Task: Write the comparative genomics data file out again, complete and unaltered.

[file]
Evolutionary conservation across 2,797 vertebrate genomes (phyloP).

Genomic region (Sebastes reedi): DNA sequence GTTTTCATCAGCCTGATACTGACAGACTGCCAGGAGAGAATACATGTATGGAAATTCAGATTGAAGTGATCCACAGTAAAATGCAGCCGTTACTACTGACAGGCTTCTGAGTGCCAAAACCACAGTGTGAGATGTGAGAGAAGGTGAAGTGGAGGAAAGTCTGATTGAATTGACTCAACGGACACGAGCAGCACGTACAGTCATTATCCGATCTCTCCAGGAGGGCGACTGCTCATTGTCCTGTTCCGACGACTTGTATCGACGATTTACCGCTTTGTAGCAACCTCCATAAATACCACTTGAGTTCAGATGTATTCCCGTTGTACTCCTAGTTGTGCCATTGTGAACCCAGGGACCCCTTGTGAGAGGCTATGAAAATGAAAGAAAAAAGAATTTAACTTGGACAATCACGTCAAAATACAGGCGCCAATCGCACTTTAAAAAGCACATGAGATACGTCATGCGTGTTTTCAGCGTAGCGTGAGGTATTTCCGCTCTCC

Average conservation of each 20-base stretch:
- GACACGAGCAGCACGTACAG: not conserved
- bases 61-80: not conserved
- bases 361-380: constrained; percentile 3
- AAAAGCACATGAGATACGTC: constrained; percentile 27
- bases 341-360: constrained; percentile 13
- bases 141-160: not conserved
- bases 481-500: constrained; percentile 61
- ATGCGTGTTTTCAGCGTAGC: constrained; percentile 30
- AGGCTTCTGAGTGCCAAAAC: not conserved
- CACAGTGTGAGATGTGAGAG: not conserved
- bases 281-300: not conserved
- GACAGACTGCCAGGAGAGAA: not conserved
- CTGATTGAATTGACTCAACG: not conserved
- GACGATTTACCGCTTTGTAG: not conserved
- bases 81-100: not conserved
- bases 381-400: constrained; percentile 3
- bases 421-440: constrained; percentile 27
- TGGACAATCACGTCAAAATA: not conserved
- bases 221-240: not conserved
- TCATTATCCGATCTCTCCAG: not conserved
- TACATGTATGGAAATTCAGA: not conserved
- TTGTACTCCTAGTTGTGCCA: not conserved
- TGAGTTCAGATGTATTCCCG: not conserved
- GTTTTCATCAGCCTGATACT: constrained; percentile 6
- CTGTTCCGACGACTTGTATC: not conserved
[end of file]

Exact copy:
Evolutionary conservation across 2,797 vertebrate genomes (phyloP).

Genomic region (Sebastes reedi): DNA sequence GTTTTCATCAGCCTGATACTGACAGACTGCCAGGAGAGAATACATGTATGGAAATTCAGATTGAAGTGATCCACAGTAAAATGCAGCCGTTACTACTGACAGGCTTCTGAGTGCCAAAACCACAGTGTGAGATGTGAGAGAAGGTGAAGTGGAGGAAAGTCTGATTGAATTGACTCAACGGACACGAGCAGCACGTACAGTCATTATCCGATCTCTCCAGGAGGGCGACTGCTCATTGTCCTGTTCCGACGACTTGTATCGACGATTTACCGCTTTGTAGCAACCTCCATAAATACCACTTGAGTTCAGATGTATTCCCGTTGTACTCCTAGTTGTGCCATTGTGAACCCAGGGACCCCTTGTGAGAGGCTATGAAAATGAAAGAAAAAAGAATTTAACTTGGACAATCACGTCAAAATACAGGCGCCAATCGCACTTTAAAAAGCACATGAGATACGTCATGCGTGTTTTCAGCGTAGCGTGAGGTATTTCCGCTCTCC

Average conservation of each 20-base stretch:
- GACACGAGCAGCACGTACAG: not conserved
- bases 61-80: not conserved
- bases 361-380: constrained; percentile 3
- AAAAGCACATGAGATACGTC: constrained; percentile 27
- bases 341-360: constrained; percentile 13
- bases 141-160: not conserved
- bases 481-500: constrained; percentile 61
- ATGCGTGTTTTCAGCGTAGC: constrained; percentile 30
- AGGCTTCTGAGTGCCAAAAC: not conserved
- CACAGTGTGAGATGTGAGAG: not conserved
- bases 281-300: not conserved
- GACAGACTGCCAGGAGAGAA: not conserved
- CTGATTGAATTGACTCAACG: not conserved
- GACGATTTACCGCTTTGTAG: not conserved
- bases 81-100: not conserved
- bases 381-400: constrained; percentile 3
- bases 421-440: constrained; percentile 27
- TGGACAATCACGTCAAAATA: not conserved
- bases 221-240: not conserved
- TCATTATCCGATCTCTCCAG: not conserved
- TACATGTATGGAAATTCAGA: not conserved
- TTGTACTCCTAGTTGTGCCA: not conserved
- TGAGTTCAGATGTATTCCCG: not conserved
- GTTTTCATCAGCCTGATACT: constrained; percentile 6
- CTGTTCCGACGACTTGTATC: not conserved